An Internal Balance Of Payments Crisis

Economists are increasingly recognizing the Euro Area problems as a balance-of-payments crisis, in addition to realizing that the Euro Area national governments cannot finance their deficits by making a draft at the Eurosystem in extreme emergency.

The Economist has an article today Beware of falling masonry with the graph on the net asset position which I posted on several occasions in this blog.

With a few exceptions, the benchmark cost of credit in each euro-zone country is related to the balance of its international debts. Germany, which is owed more than it owes, still has low bond yields; Greece, which is heavily in debt to foreigners, has a high cost of borrowing (see chart 2). Portugal, Greece and (to a lesser extent) Spain still have big current-account deficits, and so are still adding to their already high foreign liabilities. Refinancing these is becoming harder and putting strain on local banks and credit availability.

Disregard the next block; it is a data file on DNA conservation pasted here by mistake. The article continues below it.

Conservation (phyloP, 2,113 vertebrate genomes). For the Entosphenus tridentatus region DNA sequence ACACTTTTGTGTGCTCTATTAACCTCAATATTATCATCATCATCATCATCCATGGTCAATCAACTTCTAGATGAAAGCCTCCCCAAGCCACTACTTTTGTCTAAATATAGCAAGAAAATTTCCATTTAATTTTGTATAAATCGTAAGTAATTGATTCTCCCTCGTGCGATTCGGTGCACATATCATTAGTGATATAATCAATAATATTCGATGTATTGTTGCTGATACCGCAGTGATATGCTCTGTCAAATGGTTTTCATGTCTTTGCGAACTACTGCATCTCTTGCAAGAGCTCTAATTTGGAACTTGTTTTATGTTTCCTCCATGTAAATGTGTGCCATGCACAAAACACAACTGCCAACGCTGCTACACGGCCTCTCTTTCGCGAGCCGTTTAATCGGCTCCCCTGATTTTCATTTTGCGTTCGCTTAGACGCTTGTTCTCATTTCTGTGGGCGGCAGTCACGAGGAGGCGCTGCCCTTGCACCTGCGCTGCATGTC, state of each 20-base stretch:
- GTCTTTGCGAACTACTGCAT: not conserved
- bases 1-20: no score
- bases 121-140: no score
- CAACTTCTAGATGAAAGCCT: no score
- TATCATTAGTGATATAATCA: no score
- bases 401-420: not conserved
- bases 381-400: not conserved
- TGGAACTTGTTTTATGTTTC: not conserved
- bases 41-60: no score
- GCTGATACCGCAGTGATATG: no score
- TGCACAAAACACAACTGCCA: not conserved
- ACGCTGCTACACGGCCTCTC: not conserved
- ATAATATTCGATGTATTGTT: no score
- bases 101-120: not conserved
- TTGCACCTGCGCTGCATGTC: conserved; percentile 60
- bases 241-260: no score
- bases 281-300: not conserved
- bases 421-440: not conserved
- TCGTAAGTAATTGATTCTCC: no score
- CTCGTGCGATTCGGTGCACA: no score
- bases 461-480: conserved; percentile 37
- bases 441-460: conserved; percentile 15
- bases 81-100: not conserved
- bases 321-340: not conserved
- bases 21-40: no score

The higher the cost of funding becomes, the more money flows out to foreigners to service these debts. This is why the issue of national solvency goes beyond what governments owe. The euro zone is showing the symptoms of an internal balance-of-payments crisis, with self-fulfilling runs on countries, because at bottom that is the nature of its troubles. And such crises put extraordinary pressure on exchange-rate pegs, no matter how permanent policymakers claim them to be.

The magazine also had another nice article recently: Is this really the end?. Here is a collection of covers from the magazine in recent times on the Euro.

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